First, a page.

Dominic Raab, the Tory Joe Pesci, is a snowflake compared to some of my old editors – Aidan Smith
In the spirit of these gags, then, I’m wondering if Dominic Raab, now with time on his hands, will seek solace, quiet contemplation and perhaps some pretty essential self-scrutiny by taking to his paddleboard. You’ll remember, I’m sure, when Kabul fell to the Taliban and Raab, in the post of Foreign Secretary, attempted to supervise the emergency evacuation from his Crete hotel.
Resisting demands for his immediate return from holiday, he wangled an extra few days in the sun from Boris Johnson. Allegedly, Raab delegated vital phonecalls and refused to read documents sent over in formats he didn’t like. On mercy flights, dogs were prioritised over people.
Unsurprisingly there were calls for him to be sacked. But while the image painted by his enemies was of Raab refusing to budge from the sunlounger, I preferred to think of him on that paddleboard, no matter that this man of action – karate black belt, boxing fanatic – had suddenly become one of inaction. He certainly had to defend himself on this charge. Paddleboarding? Absolutely not, he stressed, because “the sea was closed”. There was a red flag.
And so, to be serious, we come to the red flag raised over his treatment of civil servants which, two years on from Afghanistan, has brought about his demise. What is bullying in the workplace? What was it back in the day and what constitutes it now? How long, based on our experiences, in minutes if not seconds, would the most extreme example of the tyrant boss survive in post today? Many of us have been asking these questions over the past few days.
You and I don’t really know Raab. We’ve seen him on TV being interviewed when he was invariably unsmiling, impatient, almost snarling. If lunch is for wimps, to recall an office-culture mantra from the 1980s, then in Raab’s book ingratiation was for saps.
In the Commons, while everyone else was content to boo and hiss, Raab gave the impression that at any moment he might leap over the despatch box, point to the big throbbing vein in his right temple and challenge the entire opposition front bench to a square go. In a blockbuster Martin Scorsese movie about these Tory years in power – Goodfellows, perhaps, or Raging Bullingdonor Gangs of Chipping Norton – Raab would be played by Joe Pesci.
We don’t really know the man but how he is, or was, in his dealings with staff is out in the open following the inquiry into alleged bullying. There is not the faintest suggestion that the paddleboarder favoured waterboarding but in department meetings he used terms such as “woeful” and “utterly useless”. To emphasise his views he would slam his fist on tables. The inquiry found that his behaviour had “involved an abuse or misuse of power in a way that undermines or humiliates” and, having previously stated he would go if the findings went against him, Raab resigned.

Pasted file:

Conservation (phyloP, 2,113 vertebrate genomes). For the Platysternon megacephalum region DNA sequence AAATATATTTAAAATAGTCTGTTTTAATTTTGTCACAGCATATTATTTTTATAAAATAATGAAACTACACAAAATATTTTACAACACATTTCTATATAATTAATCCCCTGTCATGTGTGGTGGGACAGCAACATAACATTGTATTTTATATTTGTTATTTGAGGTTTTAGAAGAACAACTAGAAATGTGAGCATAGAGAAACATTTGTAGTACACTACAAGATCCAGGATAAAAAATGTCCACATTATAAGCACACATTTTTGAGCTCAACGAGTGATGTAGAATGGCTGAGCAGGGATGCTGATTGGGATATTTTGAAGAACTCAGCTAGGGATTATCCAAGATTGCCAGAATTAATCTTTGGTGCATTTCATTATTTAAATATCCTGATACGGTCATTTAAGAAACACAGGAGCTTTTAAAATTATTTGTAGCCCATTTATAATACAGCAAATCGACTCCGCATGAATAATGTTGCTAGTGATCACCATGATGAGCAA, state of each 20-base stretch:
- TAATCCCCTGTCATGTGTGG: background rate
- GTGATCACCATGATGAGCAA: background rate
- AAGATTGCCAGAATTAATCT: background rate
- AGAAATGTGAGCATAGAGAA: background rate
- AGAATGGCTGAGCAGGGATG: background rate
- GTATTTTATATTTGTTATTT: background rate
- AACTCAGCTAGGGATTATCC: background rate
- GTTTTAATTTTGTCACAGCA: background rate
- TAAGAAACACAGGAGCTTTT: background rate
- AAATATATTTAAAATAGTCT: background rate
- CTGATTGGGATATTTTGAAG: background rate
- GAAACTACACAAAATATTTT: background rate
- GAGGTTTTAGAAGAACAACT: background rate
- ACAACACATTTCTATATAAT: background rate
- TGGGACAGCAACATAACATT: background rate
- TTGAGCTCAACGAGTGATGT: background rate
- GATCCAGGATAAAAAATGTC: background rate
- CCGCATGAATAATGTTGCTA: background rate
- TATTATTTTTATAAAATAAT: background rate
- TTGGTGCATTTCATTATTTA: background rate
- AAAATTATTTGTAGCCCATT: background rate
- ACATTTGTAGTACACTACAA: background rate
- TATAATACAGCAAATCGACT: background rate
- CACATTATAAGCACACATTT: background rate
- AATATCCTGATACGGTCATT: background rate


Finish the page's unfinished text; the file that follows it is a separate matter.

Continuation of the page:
It’s safe to say, I think, that he didn’t try and emulate David Brent: “I suppose I’ve created an atmosphere where I’m a friend first and a boss second. [Brilliant comedic pause…] Probably an entertainer third.” But then none of my editors have either.
I don’t know whether journalism is rougher than politics. Possibly it is now, with the latter in recent years being dogged by accusations of bullying, highlighted in reports and the charges variously levelled at John Bercow, Gavin Williamson and Priti Patel. Here in the ink trade, I can’t remember the last time a fist thumped down onto a table – currently that seems as rare a sighting as the great crested grebe which so obsessed William Boot in Evelyn Waugh’s newspaper classic Scoop – but this used to happen a lot.
Of my 19 editors to date, the first would crash into furniture and other inanimate objects but this was because he had the gait of Basil Fawlty. For the second, the pen was mightier than the paper spike though the words didn’t always come out right and metaphors would be mangled, eg: “It’s the thin end of the slippery slope!” But the seventh could spontaneously combust before the first conference of the day.
“You’re a f****** idiot!” he roared across the newsroom at a hack who’d incurred his displeasure. “Go on, admit it: you’re a f****** idiot!” He continued on this theme for a while before the poor wretch piped up: “Okay, I’m a f****** idiot.” “See, I told you!”
A picture editor was berated: “Where are these f****** shots of Mars?” “The probe’s not landed yet,” came the reply. “Tell it to f****** hurry up then.” Another poor wretch ended up on the carpet tiles. Did he fall from his chair or was he pushed? And truly it was a bad day at black rock if the entire detail was informed: “You’re all a bunch of monkey c***s!” These days editors wouldn’t even get away with bad-mouthing a chimp.
But the colleague who went for a tumble wouldn’t take it lying down and ended up with a pay rise. Of all my eds, that one was the maddest and baddest – also though, as long as you were on your game, he brought excitement to the job.
We were pushed by him and became better journalists. Somewhere underneath that bulging vein, Dominic Raab’s impulse might have been in seeking similar improvement. But – and this might even amount to sympathy for the forlorn paddleboarder – in the modern workplace you simply can’t go about this the way he did.
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